Background: In the UK, explicit quality standards for chronic disease management, including for diabetes and chronic kidney disease (CKD), are set out National Service Frameworks and pay-for-performance indicators. These conditions are common with a prevalence of 4% and 5.4%, respectively. CKD is largely asymptomatic, detected following renal function testing and important because associated with increased mortality and morbidity, especially in people with diabetes and proteinuria.
Objectives: To investigate who has their renal function tested and any association with age, sex, ethnicity and diabetes.
Method: A cross-sectional survey in a primary care research network in south-west London (n = 220 721). The following data were extracted from routine data: age, gender, ethnicity, latest serum creatinine, diagnosis of diabetes and recording of proteinuria. We used logistic regression to explore any association in testing for CKD.
Results: People (82.1%) with diabetes had renal function and proteinuria tested; the proportion was much smaller (<0.5%) in those without. Women were more likely to have a creatinine test than men (28% versus 24%, P < 0.05), but this association was modified by age, ethnicity and presence of diabetes. People >75 years and with diabetes were most likely to have been tested. Black [adjusted odds ratio (AOR) 2.1, 95% confidence interval (CI) 2.0-2.2] and south Asian (AOR 1.65, 95% CI 1.56-1.75) patients were more likely to be tested than whites. Those where ethnicity was not stated were the only group not tested more than whites.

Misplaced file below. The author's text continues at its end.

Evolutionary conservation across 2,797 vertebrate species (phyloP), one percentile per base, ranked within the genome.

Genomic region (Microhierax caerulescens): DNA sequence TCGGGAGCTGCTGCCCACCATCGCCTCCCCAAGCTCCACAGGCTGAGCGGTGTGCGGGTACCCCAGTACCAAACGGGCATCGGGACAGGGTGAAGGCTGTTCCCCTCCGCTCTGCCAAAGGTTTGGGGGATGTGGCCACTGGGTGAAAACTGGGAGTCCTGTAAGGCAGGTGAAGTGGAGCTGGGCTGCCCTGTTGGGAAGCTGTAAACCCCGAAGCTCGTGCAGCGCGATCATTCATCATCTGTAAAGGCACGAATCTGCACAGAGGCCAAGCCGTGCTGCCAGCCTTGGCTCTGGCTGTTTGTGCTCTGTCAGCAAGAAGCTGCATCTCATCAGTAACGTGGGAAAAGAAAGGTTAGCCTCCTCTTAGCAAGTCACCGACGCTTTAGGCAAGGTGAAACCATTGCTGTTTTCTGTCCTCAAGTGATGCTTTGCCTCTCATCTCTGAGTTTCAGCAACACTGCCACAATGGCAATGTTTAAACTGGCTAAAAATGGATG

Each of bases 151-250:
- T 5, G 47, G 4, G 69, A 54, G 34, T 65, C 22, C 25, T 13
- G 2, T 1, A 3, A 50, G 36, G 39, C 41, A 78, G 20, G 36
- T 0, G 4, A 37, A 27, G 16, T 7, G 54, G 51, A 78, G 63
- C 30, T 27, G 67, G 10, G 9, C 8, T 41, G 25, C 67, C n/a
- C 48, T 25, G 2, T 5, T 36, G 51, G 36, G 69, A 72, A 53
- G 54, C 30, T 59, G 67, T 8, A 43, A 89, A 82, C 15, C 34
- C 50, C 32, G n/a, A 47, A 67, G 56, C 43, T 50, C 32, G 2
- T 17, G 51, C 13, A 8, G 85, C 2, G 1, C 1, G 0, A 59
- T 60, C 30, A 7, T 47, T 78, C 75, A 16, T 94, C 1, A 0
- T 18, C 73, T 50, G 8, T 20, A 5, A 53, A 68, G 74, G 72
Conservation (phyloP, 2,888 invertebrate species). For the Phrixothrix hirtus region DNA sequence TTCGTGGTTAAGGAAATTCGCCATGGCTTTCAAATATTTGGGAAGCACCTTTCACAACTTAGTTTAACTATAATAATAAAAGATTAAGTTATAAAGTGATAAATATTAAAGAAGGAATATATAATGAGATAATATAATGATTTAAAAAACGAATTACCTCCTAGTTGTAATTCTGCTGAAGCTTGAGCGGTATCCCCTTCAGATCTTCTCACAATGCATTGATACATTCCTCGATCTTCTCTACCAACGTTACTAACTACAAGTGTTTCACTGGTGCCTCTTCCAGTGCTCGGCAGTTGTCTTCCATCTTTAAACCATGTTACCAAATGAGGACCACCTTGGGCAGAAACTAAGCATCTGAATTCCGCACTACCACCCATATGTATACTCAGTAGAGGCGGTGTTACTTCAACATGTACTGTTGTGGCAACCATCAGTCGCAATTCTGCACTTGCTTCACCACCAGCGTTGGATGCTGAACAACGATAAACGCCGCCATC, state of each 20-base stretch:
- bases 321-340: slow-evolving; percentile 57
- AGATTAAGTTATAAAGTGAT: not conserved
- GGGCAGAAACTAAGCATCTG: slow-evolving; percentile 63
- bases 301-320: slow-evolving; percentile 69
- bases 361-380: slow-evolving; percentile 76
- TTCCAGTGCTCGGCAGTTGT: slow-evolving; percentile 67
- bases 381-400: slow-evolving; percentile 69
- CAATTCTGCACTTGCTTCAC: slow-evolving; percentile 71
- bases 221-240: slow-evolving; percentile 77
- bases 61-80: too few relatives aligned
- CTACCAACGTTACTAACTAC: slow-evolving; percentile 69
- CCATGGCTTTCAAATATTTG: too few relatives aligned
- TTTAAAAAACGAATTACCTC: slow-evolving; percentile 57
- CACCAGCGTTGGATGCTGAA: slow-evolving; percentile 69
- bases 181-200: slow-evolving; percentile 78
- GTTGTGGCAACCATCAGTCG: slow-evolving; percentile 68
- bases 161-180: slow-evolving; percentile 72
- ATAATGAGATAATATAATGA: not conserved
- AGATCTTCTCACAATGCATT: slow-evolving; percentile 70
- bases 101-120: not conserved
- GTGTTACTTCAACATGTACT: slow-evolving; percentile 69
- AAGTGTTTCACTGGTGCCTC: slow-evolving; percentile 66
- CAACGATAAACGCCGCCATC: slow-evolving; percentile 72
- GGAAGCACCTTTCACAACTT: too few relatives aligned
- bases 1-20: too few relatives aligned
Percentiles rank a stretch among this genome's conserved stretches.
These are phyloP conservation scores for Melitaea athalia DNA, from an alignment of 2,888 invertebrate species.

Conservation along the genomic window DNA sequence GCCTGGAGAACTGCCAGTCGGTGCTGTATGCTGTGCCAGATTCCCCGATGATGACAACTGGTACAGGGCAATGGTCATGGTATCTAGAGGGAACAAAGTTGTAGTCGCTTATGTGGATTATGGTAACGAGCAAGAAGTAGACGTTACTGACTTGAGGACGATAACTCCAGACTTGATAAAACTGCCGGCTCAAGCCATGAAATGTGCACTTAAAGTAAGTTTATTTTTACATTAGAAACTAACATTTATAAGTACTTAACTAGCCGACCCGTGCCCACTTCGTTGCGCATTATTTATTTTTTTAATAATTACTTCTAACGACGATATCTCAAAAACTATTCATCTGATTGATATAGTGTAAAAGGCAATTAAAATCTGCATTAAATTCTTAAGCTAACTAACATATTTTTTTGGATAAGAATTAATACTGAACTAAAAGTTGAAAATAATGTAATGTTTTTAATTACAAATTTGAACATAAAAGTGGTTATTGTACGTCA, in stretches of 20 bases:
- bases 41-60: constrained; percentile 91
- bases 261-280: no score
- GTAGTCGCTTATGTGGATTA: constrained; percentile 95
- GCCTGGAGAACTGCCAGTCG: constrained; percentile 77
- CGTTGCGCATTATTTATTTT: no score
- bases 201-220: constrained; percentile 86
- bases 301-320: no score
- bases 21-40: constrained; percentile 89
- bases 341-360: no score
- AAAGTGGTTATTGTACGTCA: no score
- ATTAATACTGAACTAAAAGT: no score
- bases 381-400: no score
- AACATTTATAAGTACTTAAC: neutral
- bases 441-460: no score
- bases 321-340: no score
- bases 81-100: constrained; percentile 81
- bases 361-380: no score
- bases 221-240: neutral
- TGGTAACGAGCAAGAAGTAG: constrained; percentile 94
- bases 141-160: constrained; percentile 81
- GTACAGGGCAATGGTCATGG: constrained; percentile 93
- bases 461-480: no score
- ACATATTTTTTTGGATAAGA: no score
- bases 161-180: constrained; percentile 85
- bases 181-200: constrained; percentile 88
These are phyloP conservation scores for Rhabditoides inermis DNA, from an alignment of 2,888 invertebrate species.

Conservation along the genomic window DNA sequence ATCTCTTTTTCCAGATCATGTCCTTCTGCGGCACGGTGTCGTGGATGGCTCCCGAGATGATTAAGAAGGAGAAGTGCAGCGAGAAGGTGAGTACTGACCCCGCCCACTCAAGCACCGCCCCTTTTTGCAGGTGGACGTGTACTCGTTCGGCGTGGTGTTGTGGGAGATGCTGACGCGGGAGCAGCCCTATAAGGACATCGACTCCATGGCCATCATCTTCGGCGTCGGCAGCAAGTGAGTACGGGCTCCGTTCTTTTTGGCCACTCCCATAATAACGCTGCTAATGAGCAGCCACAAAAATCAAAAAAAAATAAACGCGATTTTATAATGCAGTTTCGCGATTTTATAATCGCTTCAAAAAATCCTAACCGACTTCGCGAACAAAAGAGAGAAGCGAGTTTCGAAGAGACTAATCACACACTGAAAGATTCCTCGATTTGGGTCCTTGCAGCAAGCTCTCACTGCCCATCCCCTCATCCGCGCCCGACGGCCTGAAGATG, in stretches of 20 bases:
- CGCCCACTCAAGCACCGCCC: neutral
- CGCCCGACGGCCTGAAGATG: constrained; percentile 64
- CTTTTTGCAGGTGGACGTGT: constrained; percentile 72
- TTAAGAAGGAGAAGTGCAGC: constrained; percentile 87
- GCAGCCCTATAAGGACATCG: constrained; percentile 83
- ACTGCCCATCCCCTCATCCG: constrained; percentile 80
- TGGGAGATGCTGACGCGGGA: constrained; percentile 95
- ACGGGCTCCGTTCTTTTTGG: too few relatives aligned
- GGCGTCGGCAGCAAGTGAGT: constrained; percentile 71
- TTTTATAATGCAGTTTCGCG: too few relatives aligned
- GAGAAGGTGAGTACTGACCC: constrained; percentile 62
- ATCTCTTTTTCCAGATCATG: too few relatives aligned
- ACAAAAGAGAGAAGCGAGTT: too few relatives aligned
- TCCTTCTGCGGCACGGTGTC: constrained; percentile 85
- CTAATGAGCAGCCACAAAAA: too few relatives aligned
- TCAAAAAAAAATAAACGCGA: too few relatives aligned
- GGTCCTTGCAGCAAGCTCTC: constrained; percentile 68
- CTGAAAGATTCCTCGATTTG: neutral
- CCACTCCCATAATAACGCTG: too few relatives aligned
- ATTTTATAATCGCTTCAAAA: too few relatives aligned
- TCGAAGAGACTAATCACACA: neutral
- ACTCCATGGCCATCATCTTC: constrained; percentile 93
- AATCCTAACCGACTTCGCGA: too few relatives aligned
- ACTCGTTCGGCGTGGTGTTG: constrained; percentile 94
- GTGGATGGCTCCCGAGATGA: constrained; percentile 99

Conclusions: Quality improvement initiatives and equity audits, which include CKD should take account of disparities in renal function testing.